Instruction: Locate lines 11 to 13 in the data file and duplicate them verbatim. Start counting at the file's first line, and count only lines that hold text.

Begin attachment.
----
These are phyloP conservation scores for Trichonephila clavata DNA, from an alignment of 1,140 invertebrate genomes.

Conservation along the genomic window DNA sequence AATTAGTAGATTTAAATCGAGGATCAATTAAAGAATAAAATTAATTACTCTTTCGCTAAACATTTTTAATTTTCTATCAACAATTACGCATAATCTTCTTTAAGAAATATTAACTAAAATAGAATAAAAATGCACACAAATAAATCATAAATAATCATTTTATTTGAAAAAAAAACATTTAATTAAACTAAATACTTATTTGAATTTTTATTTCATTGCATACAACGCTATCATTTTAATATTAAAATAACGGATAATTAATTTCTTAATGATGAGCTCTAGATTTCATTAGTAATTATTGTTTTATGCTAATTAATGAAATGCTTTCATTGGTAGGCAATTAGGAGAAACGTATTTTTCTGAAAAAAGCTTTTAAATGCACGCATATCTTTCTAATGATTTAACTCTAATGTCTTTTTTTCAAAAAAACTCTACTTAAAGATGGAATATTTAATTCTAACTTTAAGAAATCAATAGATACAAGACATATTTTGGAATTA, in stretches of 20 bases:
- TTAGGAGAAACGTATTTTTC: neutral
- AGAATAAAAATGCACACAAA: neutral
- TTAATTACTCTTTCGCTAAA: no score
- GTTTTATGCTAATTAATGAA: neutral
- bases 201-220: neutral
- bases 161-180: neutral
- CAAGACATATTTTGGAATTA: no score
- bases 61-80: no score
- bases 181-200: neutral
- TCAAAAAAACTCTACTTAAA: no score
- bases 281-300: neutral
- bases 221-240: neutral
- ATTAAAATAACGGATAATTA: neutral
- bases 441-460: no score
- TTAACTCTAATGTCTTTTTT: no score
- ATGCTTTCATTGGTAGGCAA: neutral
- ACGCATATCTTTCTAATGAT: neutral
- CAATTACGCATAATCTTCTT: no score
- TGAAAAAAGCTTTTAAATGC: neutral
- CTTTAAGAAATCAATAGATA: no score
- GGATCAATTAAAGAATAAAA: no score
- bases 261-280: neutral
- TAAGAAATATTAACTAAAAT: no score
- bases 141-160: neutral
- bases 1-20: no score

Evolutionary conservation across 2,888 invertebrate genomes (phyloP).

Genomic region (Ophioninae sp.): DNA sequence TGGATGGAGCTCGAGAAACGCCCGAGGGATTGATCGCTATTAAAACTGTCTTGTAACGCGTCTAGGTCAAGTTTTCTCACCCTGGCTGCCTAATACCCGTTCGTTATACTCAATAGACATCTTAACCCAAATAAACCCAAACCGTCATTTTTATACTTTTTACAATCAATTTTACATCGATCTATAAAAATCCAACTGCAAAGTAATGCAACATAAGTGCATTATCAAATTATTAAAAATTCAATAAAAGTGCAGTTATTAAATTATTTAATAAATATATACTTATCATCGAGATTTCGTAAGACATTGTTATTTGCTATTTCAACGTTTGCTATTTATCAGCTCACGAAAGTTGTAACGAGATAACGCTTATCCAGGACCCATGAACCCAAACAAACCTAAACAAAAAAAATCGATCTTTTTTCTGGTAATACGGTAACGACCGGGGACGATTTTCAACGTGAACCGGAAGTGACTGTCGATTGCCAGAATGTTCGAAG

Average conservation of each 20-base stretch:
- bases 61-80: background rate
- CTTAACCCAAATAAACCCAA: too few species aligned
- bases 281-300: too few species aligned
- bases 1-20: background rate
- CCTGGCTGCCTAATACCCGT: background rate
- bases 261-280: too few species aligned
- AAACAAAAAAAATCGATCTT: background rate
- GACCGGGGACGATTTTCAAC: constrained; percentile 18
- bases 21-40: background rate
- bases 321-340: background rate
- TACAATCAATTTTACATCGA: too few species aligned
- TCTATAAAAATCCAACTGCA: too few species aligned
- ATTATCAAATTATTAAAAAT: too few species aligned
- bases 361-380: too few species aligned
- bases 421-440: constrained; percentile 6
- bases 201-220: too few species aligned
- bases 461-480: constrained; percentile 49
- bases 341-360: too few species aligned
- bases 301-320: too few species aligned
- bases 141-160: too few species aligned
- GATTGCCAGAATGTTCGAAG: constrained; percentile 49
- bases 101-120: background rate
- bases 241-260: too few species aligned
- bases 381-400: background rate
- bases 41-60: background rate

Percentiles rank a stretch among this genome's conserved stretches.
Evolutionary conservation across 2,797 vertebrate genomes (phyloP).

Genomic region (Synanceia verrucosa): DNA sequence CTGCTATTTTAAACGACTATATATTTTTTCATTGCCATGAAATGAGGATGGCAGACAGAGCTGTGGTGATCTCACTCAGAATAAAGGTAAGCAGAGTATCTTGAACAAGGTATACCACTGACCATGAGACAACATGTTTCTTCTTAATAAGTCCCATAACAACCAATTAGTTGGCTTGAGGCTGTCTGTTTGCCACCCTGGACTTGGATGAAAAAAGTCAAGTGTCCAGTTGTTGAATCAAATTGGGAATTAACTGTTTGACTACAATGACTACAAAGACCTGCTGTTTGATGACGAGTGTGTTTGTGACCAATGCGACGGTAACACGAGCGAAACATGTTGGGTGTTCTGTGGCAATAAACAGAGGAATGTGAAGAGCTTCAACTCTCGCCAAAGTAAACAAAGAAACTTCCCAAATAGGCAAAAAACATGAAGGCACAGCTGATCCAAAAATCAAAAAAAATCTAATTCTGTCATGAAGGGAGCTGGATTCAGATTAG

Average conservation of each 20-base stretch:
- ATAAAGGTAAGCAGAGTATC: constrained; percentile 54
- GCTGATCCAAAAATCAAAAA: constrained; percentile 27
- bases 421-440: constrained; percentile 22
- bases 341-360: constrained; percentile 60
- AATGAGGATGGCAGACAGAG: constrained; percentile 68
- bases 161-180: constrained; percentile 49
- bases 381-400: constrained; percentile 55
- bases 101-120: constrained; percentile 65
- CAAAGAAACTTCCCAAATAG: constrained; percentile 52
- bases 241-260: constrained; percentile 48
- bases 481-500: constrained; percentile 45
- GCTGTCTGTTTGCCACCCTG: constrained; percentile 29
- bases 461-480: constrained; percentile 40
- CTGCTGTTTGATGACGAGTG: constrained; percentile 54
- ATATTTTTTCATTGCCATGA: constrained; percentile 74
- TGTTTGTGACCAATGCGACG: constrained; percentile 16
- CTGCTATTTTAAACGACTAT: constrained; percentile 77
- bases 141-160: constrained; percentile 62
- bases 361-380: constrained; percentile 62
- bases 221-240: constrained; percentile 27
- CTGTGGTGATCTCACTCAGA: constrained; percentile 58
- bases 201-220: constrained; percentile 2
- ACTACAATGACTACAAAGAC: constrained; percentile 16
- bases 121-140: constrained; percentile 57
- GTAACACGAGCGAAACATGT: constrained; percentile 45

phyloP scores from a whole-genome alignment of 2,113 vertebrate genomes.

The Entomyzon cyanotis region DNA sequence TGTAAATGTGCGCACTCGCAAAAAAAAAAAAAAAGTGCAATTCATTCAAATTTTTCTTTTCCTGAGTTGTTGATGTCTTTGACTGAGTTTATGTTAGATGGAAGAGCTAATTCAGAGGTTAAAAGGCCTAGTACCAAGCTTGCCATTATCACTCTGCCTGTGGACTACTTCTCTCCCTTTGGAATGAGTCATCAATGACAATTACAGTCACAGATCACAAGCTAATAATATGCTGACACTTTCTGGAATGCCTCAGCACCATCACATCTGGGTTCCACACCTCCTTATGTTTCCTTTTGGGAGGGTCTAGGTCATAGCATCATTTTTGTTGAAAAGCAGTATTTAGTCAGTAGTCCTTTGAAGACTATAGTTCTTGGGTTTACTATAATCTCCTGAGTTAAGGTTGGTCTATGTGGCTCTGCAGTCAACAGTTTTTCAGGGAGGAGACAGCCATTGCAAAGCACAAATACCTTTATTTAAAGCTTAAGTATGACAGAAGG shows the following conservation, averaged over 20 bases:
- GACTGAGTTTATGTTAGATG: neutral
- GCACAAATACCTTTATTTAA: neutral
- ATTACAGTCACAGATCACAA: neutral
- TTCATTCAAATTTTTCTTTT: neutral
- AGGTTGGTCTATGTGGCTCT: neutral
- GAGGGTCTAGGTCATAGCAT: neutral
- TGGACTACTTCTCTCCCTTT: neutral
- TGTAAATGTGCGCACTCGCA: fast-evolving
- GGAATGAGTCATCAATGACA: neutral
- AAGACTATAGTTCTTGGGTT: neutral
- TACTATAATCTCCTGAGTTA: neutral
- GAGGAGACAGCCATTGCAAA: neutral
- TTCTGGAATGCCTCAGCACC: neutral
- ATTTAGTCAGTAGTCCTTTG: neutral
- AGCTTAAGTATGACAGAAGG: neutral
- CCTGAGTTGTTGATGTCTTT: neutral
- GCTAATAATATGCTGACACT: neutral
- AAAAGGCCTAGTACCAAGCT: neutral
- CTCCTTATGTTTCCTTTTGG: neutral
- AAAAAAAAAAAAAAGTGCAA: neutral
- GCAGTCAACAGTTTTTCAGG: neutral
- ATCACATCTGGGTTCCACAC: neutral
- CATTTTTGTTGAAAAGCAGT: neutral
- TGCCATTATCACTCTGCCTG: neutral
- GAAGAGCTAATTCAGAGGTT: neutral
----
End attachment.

- bases 181-200: neutral
- TCAAAAAAACTCTACTTAAA: no score
- bases 281-300: neutral